Natural steppe grasslands are the principal food resource for sheep in the Patagonia region, reared for meat and wool. However, there is currently a concern about the relationship between ruminant livestock and climate change due to its contribution to anthropogenic greenhouse gas (GHG) emissions. The objective of this study was to determine the carbon footprints (CF) of sheep meat (lamb) and wool on a range of farms using empirical data collected on farm and then upscaled to the regional scale using models that use topographic, climatic, and vegetation indices as independent variables. At the regional level, the total CF of lamb and wool (the combination of emissions produced on farm, via transport, and via industrial processing) varied from 10.64 to 41.32 kg CO2
-eq/kg for lamb meat (carcass) and from 7.83 to 18.70 kg CO2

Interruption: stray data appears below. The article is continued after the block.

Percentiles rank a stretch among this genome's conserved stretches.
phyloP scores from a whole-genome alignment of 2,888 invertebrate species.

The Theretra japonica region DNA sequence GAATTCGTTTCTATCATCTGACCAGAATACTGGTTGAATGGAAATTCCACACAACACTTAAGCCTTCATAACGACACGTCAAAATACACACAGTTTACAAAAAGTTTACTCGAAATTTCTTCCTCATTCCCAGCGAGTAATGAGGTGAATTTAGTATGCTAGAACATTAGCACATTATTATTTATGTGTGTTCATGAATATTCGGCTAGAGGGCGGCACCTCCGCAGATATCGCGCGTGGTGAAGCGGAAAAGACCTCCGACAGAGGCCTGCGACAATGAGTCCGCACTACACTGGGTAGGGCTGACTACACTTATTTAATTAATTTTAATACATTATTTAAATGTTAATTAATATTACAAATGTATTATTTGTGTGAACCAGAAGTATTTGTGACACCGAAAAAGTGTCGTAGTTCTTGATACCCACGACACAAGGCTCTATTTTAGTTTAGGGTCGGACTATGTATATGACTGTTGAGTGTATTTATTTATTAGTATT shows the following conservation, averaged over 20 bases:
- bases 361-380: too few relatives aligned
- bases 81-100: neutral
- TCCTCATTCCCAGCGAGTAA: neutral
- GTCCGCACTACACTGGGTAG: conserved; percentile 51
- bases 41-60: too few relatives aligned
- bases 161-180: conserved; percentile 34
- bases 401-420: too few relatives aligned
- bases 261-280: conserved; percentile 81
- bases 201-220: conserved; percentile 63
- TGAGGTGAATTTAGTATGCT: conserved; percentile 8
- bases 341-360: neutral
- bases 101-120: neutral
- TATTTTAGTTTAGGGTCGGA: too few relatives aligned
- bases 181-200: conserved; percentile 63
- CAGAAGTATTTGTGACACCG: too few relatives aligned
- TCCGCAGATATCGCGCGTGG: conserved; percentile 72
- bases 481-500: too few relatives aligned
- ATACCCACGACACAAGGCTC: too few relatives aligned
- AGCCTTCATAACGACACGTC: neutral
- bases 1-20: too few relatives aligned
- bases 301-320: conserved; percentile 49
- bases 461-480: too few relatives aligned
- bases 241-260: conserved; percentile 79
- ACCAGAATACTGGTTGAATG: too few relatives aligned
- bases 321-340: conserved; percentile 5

-eq/kg for fine-grade wool. For both, the predominant contribution was from primary production on-farm (75–90%), followed by industrial processing (2–15%), and transportation. We used multiple regression models to produce maps of lamb and wool CF at farm gate across Santa Cruz province. The model for variation of lamb CF explained 95% of the variance on the data and the most significant predictor variables were temperature seasonality and normalized difference vegetation index (NDVI, dimensionless). The most important variables for the model of CF of greasy wool production at farm gate were isothermality, temperature seasonality, and NDVI explained 98%. The lowest CF values of both products (lamb and wool) were located in more productive grasslands. The successful management of livestock GHG emissions becomes an important challenge to the scientific, commercial, and policy communities. The results of CF for lamb and wool production found in the present work assist in characterizing the greenhouse gas emissions profile of livestock products in Southern Patagonia by providing a baseline against which mitigation actions can be planned and progress monitored.
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